What to Try

If you feel like you need to control everything, it’s time to take a step back and examine why. What makes you feel the need to seek out control?

If this is a problem for you, try learning to trust yourself and others. Meditation can also be a great tool when it comes to releasing control and creating focus if you want to overcome procrastination. Start with just five minutes in the morning and work your way up.

You can also check out this article for more tips: How to Learn to Let Go of What You Can’t Control

2. Seeing a Task as One Big Project

Imagine your boss gives you the task of creating a two hour presentation for a new client. If you look at this as one large task, you’ll feel overwhelmed immediately, which will likely lead you to avoid the task altogether.

What to Try

Break down a large project into many small tasks.

For the example above, you may break down that large project into the following tasks:

  1. Research information to include in the presentation
  2. Decide on number of slides
  3. Create half of the slides
  4. Create other half of the slides
  5. Add graphics and pictures
  6. Proofread and polish

This is only one example, and this can apply to a number of situations. By breaking things down into parts, you’ll find the task much more doable. This will also produce less stress and aversion to the work.

3. Being a Perfectionist

Sometimes, being a perfectionist works in your favor. However, it can be tempting to put things off or delay completing tasks simply because you’re worried about the outcome being less than perfect.

Advertising

A 2017 study[3] confirmed that those with perfectionist tendencies were also more likely to engage in procrastination.

This TED Talk, featuring Charly Haversat, helps explain why perfectionism can do more harm than good:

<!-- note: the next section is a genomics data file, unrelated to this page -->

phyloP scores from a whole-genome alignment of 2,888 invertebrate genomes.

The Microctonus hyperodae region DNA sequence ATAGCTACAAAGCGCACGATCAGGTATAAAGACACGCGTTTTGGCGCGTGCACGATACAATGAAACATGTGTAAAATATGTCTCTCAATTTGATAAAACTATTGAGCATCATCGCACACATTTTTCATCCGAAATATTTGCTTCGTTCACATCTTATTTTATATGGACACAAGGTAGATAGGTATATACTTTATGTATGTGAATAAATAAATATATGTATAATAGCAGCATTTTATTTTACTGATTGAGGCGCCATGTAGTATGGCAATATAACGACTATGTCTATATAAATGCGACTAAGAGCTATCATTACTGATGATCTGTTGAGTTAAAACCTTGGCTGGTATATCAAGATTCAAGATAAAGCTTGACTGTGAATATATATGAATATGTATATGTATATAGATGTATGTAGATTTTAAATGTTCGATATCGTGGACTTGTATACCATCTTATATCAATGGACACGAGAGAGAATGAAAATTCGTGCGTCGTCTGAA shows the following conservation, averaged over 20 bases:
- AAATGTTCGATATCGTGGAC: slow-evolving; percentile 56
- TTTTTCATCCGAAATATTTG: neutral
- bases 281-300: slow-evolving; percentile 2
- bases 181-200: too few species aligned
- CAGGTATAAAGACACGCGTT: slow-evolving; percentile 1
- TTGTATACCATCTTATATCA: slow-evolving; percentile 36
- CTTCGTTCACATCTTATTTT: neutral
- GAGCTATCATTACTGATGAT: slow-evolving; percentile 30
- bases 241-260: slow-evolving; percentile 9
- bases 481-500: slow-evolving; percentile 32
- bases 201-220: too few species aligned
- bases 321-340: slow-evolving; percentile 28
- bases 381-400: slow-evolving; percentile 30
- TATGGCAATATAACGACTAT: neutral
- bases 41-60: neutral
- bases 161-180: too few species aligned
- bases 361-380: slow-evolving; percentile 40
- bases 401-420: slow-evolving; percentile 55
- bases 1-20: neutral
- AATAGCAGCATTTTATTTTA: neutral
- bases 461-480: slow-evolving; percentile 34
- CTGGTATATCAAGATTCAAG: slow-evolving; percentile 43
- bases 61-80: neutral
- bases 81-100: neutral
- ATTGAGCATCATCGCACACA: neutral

What to Try

Altering the negative feelings that come when you feel something is less than perfect requires a simple change in perspective. If you continuously seek out perfection, you will constantly be disappointed. Understand that everyone makes mistakes and that no one realistically expects perfection from you. Simply do the best you can.

Remember, a completed, albeit imperfect, task is better than an uncompleted task.

4. Worrying About Failure

It can be tempting to procrastinate tasks because of a fear of failing. Of course, you cannot fail at something when you don’t do it at all.

Unfortunately, this is an unproductive way of thinking.

In a 2011 study based on student questionnaires, the researchers discovered the following:

“Most reasons [for procrastination] were related to fear of failure in relation to performance anxiety, perfectionism and lack of self confidence.”[4]

What to Try

Facing your fear of failure will help you overcome that fear in the long run, or at least learn to manage it. Next time you think about putting something off simply to avoid potential failure, tackle it head on. Once you get it done, even if the outcome is less than ideal, you’ll feel more confident in your ability to complete tasks. Take this a day at a time.